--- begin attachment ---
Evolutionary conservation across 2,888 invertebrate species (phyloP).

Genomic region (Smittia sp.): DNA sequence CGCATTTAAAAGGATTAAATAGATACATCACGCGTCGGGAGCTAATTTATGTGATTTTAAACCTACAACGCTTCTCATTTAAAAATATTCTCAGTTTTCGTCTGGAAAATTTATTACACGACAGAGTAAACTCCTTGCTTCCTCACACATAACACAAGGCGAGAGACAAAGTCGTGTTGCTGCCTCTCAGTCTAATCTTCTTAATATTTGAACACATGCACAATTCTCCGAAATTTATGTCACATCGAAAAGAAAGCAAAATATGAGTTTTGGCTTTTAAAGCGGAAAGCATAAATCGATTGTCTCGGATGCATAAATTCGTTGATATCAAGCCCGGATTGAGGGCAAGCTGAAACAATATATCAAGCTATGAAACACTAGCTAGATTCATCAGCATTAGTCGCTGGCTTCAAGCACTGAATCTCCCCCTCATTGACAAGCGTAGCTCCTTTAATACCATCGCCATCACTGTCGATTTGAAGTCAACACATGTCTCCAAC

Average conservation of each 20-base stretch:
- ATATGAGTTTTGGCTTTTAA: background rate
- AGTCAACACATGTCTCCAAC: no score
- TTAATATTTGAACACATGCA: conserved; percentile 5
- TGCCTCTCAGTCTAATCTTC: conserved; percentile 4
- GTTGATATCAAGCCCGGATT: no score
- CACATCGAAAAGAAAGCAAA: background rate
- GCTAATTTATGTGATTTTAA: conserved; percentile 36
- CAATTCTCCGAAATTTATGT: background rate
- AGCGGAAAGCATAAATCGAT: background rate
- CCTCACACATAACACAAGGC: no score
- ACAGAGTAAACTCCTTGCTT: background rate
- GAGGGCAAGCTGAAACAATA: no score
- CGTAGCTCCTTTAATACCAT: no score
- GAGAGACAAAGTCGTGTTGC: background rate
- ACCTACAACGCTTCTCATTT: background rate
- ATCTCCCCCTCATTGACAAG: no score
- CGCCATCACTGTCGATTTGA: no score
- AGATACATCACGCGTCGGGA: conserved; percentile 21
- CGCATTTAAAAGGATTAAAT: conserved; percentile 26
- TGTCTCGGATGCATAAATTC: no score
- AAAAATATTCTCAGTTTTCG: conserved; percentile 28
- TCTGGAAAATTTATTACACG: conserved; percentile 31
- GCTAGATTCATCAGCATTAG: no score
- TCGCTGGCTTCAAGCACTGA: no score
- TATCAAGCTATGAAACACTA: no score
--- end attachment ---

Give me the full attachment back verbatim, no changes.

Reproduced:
Evolutionary conservation across 2,888 invertebrate species (phyloP).

Genomic region (Smittia sp.): DNA sequence CGCATTTAAAAGGATTAAATAGATACATCACGCGTCGGGAGCTAATTTATGTGATTTTAAACCTACAACGCTTCTCATTTAAAAATATTCTCAGTTTTCGTCTGGAAAATTTATTACACGACAGAGTAAACTCCTTGCTTCCTCACACATAACACAAGGCGAGAGACAAAGTCGTGTTGCTGCCTCTCAGTCTAATCTTCTTAATATTTGAACACATGCACAATTCTCCGAAATTTATGTCACATCGAAAAGAAAGCAAAATATGAGTTTTGGCTTTTAAAGCGGAAAGCATAAATCGATTGTCTCGGATGCATAAATTCGTTGATATCAAGCCCGGATTGAGGGCAAGCTGAAACAATATATCAAGCTATGAAACACTAGCTAGATTCATCAGCATTAGTCGCTGGCTTCAAGCACTGAATCTCCCCCTCATTGACAAGCGTAGCTCCTTTAATACCATCGCCATCACTGTCGATTTGAAGTCAACACATGTCTCCAAC

Average conservation of each 20-base stretch:
- ATATGAGTTTTGGCTTTTAA: background rate
- AGTCAACACATGTCTCCAAC: no score
- TTAATATTTGAACACATGCA: conserved; percentile 5
- TGCCTCTCAGTCTAATCTTC: conserved; percentile 4
- GTTGATATCAAGCCCGGATT: no score
- CACATCGAAAAGAAAGCAAA: background rate
- GCTAATTTATGTGATTTTAA: conserved; percentile 36
- CAATTCTCCGAAATTTATGT: background rate
- AGCGGAAAGCATAAATCGAT: background rate
- CCTCACACATAACACAAGGC: no score
- ACAGAGTAAACTCCTTGCTT: background rate
- GAGGGCAAGCTGAAACAATA: no score
- CGTAGCTCCTTTAATACCAT: no score
- GAGAGACAAAGTCGTGTTGC: background rate
- ACCTACAACGCTTCTCATTT: background rate
- ATCTCCCCCTCATTGACAAG: no score
- CGCCATCACTGTCGATTTGA: no score
- AGATACATCACGCGTCGGGA: conserved; percentile 21
- CGCATTTAAAAGGATTAAAT: conserved; percentile 26
- TGTCTCGGATGCATAAATTC: no score
- AAAAATATTCTCAGTTTTCG: conserved; percentile 28
- TCTGGAAAATTTATTACACG: conserved; percentile 31
- GCTAGATTCATCAGCATTAG: no score
- TCGCTGGCTTCAAGCACTGA: no score
- TATCAAGCTATGAAACACTA: no score